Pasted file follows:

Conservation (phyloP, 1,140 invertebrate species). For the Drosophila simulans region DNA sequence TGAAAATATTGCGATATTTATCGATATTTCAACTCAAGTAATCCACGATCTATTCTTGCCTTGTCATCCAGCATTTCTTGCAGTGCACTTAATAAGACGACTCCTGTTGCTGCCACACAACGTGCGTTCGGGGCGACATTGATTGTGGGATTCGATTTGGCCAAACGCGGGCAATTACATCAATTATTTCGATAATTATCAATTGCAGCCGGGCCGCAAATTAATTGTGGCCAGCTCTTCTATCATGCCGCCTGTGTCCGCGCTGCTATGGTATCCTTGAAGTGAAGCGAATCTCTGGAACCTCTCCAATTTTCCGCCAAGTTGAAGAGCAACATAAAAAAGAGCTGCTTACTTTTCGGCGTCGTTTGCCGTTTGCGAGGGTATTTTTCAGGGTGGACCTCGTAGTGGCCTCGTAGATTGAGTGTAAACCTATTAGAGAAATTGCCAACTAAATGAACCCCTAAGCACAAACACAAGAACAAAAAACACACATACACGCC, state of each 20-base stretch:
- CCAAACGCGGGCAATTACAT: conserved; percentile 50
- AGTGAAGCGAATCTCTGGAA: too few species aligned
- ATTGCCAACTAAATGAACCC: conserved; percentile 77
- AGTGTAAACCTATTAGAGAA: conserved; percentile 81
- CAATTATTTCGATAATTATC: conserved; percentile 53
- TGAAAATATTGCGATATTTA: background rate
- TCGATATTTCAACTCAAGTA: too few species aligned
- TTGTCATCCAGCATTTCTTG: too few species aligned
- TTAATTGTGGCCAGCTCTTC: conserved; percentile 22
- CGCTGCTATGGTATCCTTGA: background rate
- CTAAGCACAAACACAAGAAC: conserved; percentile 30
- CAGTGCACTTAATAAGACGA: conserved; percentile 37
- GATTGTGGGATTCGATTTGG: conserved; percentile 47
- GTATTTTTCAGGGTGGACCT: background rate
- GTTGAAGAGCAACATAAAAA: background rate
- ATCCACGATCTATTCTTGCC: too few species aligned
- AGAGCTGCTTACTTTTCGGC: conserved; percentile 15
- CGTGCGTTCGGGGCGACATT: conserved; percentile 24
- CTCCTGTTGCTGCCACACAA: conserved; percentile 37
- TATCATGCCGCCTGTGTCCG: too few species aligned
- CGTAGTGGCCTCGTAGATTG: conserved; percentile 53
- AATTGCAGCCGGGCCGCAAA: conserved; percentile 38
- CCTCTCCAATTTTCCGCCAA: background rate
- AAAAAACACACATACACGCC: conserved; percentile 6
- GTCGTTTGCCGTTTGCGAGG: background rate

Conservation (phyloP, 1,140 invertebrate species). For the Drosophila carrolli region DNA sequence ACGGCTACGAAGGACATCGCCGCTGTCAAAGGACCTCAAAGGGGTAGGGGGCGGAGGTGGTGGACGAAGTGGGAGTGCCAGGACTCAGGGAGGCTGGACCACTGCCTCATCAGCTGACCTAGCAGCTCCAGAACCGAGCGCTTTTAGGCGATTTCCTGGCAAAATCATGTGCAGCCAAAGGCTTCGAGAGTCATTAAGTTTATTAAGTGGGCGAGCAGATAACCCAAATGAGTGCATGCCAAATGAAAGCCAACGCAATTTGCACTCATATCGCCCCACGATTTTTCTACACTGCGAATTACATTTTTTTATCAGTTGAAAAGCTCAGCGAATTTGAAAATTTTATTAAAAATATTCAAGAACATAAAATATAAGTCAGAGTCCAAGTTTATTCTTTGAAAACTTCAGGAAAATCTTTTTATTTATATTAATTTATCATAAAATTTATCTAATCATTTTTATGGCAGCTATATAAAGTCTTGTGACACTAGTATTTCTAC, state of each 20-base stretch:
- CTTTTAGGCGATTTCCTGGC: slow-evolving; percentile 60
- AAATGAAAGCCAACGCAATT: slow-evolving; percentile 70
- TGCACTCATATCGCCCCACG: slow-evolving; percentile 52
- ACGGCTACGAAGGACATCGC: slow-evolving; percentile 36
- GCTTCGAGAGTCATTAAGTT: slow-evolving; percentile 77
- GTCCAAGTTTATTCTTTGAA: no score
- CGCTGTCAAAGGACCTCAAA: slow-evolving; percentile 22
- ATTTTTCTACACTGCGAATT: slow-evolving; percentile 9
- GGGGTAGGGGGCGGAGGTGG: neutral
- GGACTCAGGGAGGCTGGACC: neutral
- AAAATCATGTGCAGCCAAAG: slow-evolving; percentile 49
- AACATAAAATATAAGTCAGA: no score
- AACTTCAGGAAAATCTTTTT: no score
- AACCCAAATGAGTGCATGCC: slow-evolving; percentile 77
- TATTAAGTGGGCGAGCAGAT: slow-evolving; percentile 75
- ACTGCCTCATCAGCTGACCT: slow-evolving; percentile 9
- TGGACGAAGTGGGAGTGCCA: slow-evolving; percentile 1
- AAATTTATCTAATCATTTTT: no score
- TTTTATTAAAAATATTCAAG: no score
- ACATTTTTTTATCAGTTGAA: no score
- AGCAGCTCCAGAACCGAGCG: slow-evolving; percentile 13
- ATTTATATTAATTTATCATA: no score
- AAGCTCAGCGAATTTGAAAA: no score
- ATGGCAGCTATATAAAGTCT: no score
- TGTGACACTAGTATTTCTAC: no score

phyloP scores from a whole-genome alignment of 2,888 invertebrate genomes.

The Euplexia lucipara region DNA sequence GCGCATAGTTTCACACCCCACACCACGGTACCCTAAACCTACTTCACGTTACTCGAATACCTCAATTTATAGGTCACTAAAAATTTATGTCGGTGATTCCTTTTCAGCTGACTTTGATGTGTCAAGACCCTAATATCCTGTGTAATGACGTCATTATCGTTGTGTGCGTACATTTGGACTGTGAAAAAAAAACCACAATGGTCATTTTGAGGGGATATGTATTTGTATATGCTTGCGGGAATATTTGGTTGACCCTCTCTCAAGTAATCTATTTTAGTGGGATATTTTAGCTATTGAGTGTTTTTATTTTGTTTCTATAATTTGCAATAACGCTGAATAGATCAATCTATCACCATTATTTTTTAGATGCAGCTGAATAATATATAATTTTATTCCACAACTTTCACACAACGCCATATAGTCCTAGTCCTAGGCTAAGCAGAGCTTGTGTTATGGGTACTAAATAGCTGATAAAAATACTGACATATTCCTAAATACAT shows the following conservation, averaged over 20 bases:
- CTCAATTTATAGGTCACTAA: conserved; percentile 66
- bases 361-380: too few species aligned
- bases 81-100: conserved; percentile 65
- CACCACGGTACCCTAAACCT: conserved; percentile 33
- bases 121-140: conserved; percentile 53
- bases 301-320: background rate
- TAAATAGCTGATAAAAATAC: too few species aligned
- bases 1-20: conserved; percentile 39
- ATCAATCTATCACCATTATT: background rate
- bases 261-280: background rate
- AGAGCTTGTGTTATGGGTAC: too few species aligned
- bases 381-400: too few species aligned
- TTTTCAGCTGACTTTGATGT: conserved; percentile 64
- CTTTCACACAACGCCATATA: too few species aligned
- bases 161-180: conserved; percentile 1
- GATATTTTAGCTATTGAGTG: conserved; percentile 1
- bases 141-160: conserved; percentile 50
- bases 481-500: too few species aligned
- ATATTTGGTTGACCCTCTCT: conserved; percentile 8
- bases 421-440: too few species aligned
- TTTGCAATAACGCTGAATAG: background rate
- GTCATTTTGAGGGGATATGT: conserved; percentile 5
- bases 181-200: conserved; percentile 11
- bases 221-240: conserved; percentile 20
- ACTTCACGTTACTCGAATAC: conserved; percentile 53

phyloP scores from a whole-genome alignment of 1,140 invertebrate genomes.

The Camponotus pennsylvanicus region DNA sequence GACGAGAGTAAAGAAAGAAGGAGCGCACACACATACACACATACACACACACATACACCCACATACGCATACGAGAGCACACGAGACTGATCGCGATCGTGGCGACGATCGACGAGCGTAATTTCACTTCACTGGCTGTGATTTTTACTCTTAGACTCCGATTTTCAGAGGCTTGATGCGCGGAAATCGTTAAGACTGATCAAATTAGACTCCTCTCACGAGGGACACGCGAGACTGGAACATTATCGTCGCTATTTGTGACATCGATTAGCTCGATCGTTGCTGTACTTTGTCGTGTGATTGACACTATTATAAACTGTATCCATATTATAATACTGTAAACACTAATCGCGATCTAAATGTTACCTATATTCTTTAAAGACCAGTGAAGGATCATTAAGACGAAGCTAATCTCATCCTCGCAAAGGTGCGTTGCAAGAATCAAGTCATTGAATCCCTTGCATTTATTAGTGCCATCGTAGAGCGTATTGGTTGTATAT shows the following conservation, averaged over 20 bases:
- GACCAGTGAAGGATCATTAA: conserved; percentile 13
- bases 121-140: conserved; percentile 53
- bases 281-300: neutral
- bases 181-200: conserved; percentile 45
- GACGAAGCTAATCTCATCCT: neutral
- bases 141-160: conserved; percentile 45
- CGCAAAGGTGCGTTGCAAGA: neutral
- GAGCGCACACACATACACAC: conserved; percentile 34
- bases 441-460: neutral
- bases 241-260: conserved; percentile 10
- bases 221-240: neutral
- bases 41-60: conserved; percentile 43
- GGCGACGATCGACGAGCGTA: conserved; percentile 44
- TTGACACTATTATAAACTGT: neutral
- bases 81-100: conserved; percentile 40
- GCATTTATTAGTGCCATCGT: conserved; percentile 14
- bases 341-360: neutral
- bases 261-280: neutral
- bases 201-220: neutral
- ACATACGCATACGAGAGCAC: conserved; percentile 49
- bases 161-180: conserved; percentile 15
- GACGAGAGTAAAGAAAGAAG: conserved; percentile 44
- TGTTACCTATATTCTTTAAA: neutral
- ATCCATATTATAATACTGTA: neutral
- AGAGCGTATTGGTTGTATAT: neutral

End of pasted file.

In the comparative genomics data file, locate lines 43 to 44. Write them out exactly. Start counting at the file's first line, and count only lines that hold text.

- ACTGCCTCATCAGCTGACCT: slow-evolving; percentile 9
- TGGACGAAGTGGGAGTGCCA: slow-evolving; percentile 1